September 24 - British Cycling has today launched a new talent identification drive in an effort to unearth potential female Para-cycling medallists for Rio 2016 and Tokyo 2020.
The national governing body is seeking out UK-passport holding women aged 16 years and over, across all Para-cycling classifications, from those with a minor or major impairment to a limb, to those who are visually impaired or have spinal injuries.
Amputees or women with cerebral palsy are also encouraged to get in touch with British Cycling, which will be holding a number of Talent Assessment events in October.
The new drive is being backed by London 2012 road race time trial silver medallist Karen Darke.
"There is no better feeling than being on a podium at a Paralympic Games and feeling an immense sense of pride and achievement at being crowned the world's best," said Darke, who was became Para-triathlon world champion in 2009 and again in 2012.
"With a commitment and drive to succeed at the highest level, a structured programme and a great team behind you, there really is no limit to what can be done and I'd advise all sporty women and girls out there to dream big.
"There is nothing to lose in applying to British Cycling and so, so much to be gained."
British women won eight Para-cycling medals at London 2012, including four golds for dame Sarah Storey, and British Cycling's Paralympic talent and development manager, Harriet Gordon believes that there are young women athletes out there who will be inspired by the achievements of Britain's Paralympians and have the talent and potential to perform on the biggest stage.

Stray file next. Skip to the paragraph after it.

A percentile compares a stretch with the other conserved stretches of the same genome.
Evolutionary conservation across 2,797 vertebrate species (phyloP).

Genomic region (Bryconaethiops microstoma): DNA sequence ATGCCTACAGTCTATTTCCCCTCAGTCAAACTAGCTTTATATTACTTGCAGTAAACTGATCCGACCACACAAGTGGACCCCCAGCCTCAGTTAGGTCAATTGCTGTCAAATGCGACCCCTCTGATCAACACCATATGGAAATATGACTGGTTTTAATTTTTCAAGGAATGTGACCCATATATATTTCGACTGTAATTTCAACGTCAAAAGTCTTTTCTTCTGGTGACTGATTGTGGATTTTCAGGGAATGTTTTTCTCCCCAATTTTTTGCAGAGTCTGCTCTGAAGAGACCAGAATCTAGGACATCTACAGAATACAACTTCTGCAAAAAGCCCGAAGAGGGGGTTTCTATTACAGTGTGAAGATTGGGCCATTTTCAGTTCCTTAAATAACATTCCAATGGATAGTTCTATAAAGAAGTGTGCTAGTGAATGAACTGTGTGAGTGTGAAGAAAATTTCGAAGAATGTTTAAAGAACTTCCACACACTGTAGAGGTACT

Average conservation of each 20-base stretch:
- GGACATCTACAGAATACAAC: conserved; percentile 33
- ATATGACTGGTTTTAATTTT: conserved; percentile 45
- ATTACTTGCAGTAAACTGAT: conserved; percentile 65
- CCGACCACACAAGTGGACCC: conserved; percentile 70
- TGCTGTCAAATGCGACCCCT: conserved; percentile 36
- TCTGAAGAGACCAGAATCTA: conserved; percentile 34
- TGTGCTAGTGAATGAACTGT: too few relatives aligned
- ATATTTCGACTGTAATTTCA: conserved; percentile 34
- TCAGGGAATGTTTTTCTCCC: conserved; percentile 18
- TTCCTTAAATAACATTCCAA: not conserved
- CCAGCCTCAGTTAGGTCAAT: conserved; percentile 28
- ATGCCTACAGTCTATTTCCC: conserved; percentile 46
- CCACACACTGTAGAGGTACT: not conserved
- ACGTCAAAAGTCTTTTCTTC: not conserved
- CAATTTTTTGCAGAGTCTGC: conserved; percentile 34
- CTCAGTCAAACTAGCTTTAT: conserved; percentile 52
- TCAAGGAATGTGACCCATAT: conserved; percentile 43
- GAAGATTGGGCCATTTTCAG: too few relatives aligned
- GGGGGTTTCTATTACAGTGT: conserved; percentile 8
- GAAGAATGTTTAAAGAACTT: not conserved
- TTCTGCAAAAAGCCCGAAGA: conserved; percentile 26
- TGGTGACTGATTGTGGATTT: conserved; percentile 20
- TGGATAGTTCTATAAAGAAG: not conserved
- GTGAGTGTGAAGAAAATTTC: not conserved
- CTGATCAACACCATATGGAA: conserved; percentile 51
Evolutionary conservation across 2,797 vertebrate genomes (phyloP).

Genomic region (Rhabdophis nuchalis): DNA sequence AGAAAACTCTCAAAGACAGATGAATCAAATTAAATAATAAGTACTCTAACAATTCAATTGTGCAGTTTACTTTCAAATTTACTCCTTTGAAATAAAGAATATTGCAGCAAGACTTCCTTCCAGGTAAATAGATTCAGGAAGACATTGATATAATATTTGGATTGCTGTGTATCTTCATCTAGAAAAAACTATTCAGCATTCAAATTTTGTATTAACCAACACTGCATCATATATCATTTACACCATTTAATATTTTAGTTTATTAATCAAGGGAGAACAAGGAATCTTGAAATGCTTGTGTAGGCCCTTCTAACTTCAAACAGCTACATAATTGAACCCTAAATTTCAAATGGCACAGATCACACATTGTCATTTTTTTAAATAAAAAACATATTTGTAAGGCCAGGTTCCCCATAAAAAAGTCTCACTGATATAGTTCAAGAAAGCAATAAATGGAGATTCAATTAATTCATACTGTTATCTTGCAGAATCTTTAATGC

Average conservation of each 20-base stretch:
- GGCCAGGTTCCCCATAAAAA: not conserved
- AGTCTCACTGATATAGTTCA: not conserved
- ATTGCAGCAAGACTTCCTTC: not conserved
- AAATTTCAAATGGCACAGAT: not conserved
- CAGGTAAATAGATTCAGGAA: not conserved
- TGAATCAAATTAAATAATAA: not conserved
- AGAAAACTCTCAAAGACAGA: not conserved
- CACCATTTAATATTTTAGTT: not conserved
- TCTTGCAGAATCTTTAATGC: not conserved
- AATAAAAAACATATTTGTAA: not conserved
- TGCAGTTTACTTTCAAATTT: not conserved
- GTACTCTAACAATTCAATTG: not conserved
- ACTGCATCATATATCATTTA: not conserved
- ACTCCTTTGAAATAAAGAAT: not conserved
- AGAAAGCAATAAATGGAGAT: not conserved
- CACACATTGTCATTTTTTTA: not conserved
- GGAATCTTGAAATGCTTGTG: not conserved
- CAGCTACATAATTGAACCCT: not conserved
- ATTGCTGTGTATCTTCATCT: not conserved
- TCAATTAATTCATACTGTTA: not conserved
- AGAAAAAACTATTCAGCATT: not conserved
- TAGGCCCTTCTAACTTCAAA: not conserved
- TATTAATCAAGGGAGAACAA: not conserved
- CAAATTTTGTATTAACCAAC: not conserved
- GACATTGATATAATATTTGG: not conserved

"This is a once in a lifetime opportunity for women and girls with an impairment to see if they've got what it takes to be part of a gold medal winning programme for Rio 2016 and Tokyo 2020," she said.
"We're the best Para-cycling nation in the world and I'd strongly recommend that sporty women get in touch.
"We're especially keen to hear from women who competed in sport before an accident and might be ready to give it another shot.
"Similarly, friends or family members of women with potential are invited to get in touch to put them forward.
"In just three years time in Rio it could just turn out to be the best decision they've ever made."
One such athlete is 17-year-old visually impaired Sophie Thornhill from Stockport who joined the Paralympic Development Programme in May 2013, and is piloted by Megan Boyd who she met through her local cycling club.
"I was born with Oculocutaneous albinism which basically means I've got about 10 per cent of my sight," she said.
"My ultimate goal is to compete at the Paralympics in Rio, but I'd also like to go to the Commonwealth Games in Glasgow next year.
"This year, my target is the National Track Championships.
"I'd like to get a couple of national titles."
Women and girls who meet the criteria should email [email protected] with their name, phone number, and a brief description of their impairment.
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